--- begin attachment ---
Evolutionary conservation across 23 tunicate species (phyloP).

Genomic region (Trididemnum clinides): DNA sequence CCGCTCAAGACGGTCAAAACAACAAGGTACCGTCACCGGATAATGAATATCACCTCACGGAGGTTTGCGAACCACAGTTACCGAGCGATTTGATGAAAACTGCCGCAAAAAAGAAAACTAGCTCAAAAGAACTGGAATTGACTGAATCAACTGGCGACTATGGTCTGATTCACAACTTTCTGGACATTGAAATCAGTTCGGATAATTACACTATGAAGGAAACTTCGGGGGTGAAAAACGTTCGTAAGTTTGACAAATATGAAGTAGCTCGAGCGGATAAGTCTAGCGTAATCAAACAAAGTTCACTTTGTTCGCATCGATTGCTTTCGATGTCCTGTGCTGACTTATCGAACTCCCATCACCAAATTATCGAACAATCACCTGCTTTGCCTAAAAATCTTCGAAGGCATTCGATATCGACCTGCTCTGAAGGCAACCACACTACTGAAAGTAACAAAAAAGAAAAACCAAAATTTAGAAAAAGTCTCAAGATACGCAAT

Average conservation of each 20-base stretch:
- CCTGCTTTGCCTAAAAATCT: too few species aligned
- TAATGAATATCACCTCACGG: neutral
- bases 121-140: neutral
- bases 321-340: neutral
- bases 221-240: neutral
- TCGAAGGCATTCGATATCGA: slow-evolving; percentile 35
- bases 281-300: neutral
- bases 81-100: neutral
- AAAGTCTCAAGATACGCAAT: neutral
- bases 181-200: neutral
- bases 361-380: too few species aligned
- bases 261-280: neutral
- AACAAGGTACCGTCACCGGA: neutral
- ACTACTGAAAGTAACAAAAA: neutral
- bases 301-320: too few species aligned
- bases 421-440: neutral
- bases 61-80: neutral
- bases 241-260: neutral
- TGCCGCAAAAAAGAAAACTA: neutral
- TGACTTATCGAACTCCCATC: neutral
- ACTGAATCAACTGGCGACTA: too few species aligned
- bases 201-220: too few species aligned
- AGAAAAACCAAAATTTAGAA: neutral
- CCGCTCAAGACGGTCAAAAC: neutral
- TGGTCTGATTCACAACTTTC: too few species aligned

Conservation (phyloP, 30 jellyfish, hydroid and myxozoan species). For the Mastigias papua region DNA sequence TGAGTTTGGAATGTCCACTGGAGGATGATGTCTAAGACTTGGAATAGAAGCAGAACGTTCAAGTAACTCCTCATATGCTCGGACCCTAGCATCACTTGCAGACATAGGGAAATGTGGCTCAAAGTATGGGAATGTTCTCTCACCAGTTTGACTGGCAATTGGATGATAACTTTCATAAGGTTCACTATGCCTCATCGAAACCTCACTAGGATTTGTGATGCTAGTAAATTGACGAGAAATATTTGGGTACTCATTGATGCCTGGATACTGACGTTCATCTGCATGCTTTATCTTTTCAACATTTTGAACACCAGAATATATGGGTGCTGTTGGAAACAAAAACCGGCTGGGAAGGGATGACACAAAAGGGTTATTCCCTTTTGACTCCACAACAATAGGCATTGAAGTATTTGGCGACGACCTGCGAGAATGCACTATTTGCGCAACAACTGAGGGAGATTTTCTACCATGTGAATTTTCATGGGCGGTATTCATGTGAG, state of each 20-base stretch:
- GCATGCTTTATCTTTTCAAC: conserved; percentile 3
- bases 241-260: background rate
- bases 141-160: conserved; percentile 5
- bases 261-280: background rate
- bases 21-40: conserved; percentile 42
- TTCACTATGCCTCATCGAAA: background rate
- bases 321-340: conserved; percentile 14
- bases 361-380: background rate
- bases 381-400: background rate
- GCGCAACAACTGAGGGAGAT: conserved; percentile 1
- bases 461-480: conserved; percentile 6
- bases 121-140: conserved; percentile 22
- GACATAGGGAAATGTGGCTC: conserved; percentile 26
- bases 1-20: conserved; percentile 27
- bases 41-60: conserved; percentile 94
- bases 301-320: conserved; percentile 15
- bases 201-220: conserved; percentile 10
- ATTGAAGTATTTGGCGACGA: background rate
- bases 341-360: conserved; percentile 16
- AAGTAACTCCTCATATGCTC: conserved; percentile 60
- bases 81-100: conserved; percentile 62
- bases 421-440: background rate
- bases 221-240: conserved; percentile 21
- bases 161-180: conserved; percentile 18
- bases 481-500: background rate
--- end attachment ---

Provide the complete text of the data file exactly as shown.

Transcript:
Evolutionary conservation across 23 tunicate species (phyloP).

Genomic region (Trididemnum clinides): DNA sequence CCGCTCAAGACGGTCAAAACAACAAGGTACCGTCACCGGATAATGAATATCACCTCACGGAGGTTTGCGAACCACAGTTACCGAGCGATTTGATGAAAACTGCCGCAAAAAAGAAAACTAGCTCAAAAGAACTGGAATTGACTGAATCAACTGGCGACTATGGTCTGATTCACAACTTTCTGGACATTGAAATCAGTTCGGATAATTACACTATGAAGGAAACTTCGGGGGTGAAAAACGTTCGTAAGTTTGACAAATATGAAGTAGCTCGAGCGGATAAGTCTAGCGTAATCAAACAAAGTTCACTTTGTTCGCATCGATTGCTTTCGATGTCCTGTGCTGACTTATCGAACTCCCATCACCAAATTATCGAACAATCACCTGCTTTGCCTAAAAATCTTCGAAGGCATTCGATATCGACCTGCTCTGAAGGCAACCACACTACTGAAAGTAACAAAAAAGAAAAACCAAAATTTAGAAAAAGTCTCAAGATACGCAAT

Average conservation of each 20-base stretch:
- CCTGCTTTGCCTAAAAATCT: too few species aligned
- TAATGAATATCACCTCACGG: neutral
- bases 121-140: neutral
- bases 321-340: neutral
- bases 221-240: neutral
- TCGAAGGCATTCGATATCGA: slow-evolving; percentile 35
- bases 281-300: neutral
- bases 81-100: neutral
- AAAGTCTCAAGATACGCAAT: neutral
- bases 181-200: neutral
- bases 361-380: too few species aligned
- bases 261-280: neutral
- AACAAGGTACCGTCACCGGA: neutral
- ACTACTGAAAGTAACAAAAA: neutral
- bases 301-320: too few species aligned
- bases 421-440: neutral
- bases 61-80: neutral
- bases 241-260: neutral
- TGCCGCAAAAAAGAAAACTA: neutral
- TGACTTATCGAACTCCCATC: neutral
- ACTGAATCAACTGGCGACTA: too few species aligned
- bases 201-220: too few species aligned
- AGAAAAACCAAAATTTAGAA: neutral
- CCGCTCAAGACGGTCAAAAC: neutral
- TGGTCTGATTCACAACTTTC: too few species aligned

Conservation (phyloP, 30 jellyfish, hydroid and myxozoan species). For the Mastigias papua region DNA sequence TGAGTTTGGAATGTCCACTGGAGGATGATGTCTAAGACTTGGAATAGAAGCAGAACGTTCAAGTAACTCCTCATATGCTCGGACCCTAGCATCACTTGCAGACATAGGGAAATGTGGCTCAAAGTATGGGAATGTTCTCTCACCAGTTTGACTGGCAATTGGATGATAACTTTCATAAGGTTCACTATGCCTCATCGAAACCTCACTAGGATTTGTGATGCTAGTAAATTGACGAGAAATATTTGGGTACTCATTGATGCCTGGATACTGACGTTCATCTGCATGCTTTATCTTTTCAACATTTTGAACACCAGAATATATGGGTGCTGTTGGAAACAAAAACCGGCTGGGAAGGGATGACACAAAAGGGTTATTCCCTTTTGACTCCACAACAATAGGCATTGAAGTATTTGGCGACGACCTGCGAGAATGCACTATTTGCGCAACAACTGAGGGAGATTTTCTACCATGTGAATTTTCATGGGCGGTATTCATGTGAG, state of each 20-base stretch:
- GCATGCTTTATCTTTTCAAC: conserved; percentile 3
- bases 241-260: background rate
- bases 141-160: conserved; percentile 5
- bases 261-280: background rate
- bases 21-40: conserved; percentile 42
- TTCACTATGCCTCATCGAAA: background rate
- bases 321-340: conserved; percentile 14
- bases 361-380: background rate
- bases 381-400: background rate
- GCGCAACAACTGAGGGAGAT: conserved; percentile 1
- bases 461-480: conserved; percentile 6
- bases 121-140: conserved; percentile 22
- GACATAGGGAAATGTGGCTC: conserved; percentile 26
- bases 1-20: conserved; percentile 27
- bases 41-60: conserved; percentile 94
- bases 301-320: conserved; percentile 15
- bases 201-220: conserved; percentile 10
- ATTGAAGTATTTGGCGACGA: background rate
- bases 341-360: conserved; percentile 16
- AAGTAACTCCTCATATGCTC: conserved; percentile 60
- bases 81-100: conserved; percentile 62
- bases 421-440: background rate
- bases 221-240: conserved; percentile 21
- bases 161-180: conserved; percentile 18
- bases 481-500: background rate